it teels me the arguments are not compatible, but I don't see why.
When I make the function into a subroutine there are NO error messages.
Is this a compiler bug?
The compiler reads the source code that you give it and the messages it gives, if any, correspond to that source code. It does not matter what that source code was formerly, since the compiler sees only the present version.
Perhaps your problem is caused by your use of COUNT as a function name, given that COUNT is an intrinsic function. When you change your function COUNT to a subroutine, the intrinsic function is used where there is a function reference, and the subroutine is not called.
The program will probably give incorrect results if the intrinsic COUNT does not do the same thing as your function COUNT. The compiler may not be able to catch such errors.
OK, but why doesn't the source editor ALERT me when I am trying to use an intririnsic function?
Also, if I am using it in a non-standard way, shouldn't it tell me that?
I can easily change the name of the function of course.
If you think the compiler or editor should relieve you of the responsibility of cracking a book, you could at least check what another compiler tells you:$ gfortran test11.f90test11.f90:3.13:
bc = count(b) 1Error: 'mask' argument of 'count' intrinsic at (1) must be a logical array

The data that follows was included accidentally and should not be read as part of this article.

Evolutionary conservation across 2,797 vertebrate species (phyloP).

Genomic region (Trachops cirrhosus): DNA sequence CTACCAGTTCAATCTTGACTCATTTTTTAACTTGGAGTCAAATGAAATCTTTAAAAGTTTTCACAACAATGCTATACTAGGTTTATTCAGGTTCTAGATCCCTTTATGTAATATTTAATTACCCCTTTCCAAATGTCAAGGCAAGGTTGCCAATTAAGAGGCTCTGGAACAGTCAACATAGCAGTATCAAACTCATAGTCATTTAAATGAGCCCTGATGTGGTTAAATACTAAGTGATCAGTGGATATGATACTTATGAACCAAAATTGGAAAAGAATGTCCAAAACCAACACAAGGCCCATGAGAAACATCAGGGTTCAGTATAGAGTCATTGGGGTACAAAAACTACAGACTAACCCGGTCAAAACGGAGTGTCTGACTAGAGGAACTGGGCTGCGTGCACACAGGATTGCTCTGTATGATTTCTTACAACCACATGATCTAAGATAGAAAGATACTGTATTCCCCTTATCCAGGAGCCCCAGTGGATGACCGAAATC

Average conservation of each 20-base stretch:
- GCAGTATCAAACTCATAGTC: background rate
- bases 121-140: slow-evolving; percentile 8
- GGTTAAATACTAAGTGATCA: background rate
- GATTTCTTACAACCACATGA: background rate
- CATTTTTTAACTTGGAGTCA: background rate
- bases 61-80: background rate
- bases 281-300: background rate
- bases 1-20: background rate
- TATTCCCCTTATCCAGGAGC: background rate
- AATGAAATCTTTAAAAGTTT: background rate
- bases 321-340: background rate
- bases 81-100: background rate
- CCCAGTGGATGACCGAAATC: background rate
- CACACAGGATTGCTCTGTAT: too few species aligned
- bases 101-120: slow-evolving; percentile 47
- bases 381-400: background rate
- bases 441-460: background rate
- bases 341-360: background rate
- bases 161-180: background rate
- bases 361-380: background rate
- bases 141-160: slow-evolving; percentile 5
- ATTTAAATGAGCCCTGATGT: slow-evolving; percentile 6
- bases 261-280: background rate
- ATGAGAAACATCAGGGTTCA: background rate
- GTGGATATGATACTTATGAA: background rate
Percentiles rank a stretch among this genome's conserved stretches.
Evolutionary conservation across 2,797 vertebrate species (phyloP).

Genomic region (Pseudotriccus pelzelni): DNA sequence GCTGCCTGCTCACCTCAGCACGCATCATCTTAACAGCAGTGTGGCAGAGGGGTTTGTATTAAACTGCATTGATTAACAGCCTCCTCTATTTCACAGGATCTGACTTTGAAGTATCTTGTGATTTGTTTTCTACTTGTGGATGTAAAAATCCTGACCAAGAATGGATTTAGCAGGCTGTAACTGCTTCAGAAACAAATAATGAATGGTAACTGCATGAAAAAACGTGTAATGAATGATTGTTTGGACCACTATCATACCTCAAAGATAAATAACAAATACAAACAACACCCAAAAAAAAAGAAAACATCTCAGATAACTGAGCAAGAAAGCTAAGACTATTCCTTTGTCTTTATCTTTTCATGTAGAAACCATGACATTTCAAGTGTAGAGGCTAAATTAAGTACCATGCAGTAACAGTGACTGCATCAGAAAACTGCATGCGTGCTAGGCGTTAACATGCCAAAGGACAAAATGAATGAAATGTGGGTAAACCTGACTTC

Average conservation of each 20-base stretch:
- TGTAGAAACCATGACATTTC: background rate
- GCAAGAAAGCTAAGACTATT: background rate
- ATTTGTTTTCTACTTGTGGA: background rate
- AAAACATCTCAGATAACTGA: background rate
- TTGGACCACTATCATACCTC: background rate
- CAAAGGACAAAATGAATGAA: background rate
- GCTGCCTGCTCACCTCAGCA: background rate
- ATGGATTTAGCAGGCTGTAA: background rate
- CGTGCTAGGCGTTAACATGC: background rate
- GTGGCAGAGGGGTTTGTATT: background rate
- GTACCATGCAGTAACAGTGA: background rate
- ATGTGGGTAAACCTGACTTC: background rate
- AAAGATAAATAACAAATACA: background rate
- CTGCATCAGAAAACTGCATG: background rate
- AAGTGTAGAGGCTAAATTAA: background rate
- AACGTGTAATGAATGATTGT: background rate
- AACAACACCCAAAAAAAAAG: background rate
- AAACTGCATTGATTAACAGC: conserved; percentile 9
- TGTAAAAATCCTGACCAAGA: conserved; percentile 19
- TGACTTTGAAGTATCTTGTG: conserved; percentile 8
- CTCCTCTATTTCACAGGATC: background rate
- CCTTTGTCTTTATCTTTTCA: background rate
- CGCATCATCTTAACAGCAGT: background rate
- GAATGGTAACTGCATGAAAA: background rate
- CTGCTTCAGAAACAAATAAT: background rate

Then, if you think the ifort message is too cryptic and you could have learned enough from the gfortran comment without studying EXTERNAL and/or explicit interfaces, you could file a feature request on your premier.intel.com account.
If you're asking for syntax checking in the GUI while entering your program, you really ought to study the conclusions others may have reached on that idea. How many people still use Turbo Pascal?
To put it crudely, if the Intel compiler attempted to be a nanny, most professional users would object loudly. There is nothing "nonstandard" about your program, nor does the Fortran standard prohibit you from shooting yourself in the foot.
Current versions of Fortran have so many intrinsic functions and keywords that few people can be expected to remember them all. That is why the keywords, unlike in some other languages, are not reserved. There are almost no restrictions in Fortran on your preempting keywords and intrinsic functions with entities of the same names in user namespace. For example, you can have
REAL :: integer INTEGER :: real LOGICAL :: TRUE = .false.
and so forth, if you insist.
The programmer has quite a bit of freedom, and the responsibility to exercise that freedom judiciously.
Your program probably would have compiled had it been in a Module or if you had declared an External for Count.
All I am asking is that it ALERTS us if we try to use an intrinsic function ( in the editor), by using a color code,in the same way that it does for certain KEY WORDS, like DO or IF. If we use those by accident, we can get all kinds of weird errors that are hard to track down.
Sure, one can crack a book as you put it, but that's sometimes rather inconvenient.
Is that gfortran accesable to all of us? I like it when they are more explicit.
When making compiler comparisons with Windows gfortran, I use one of the compilers on the cygwin.com setup menu; either the 32-bit cygwin compiler or the 64-bit mingw.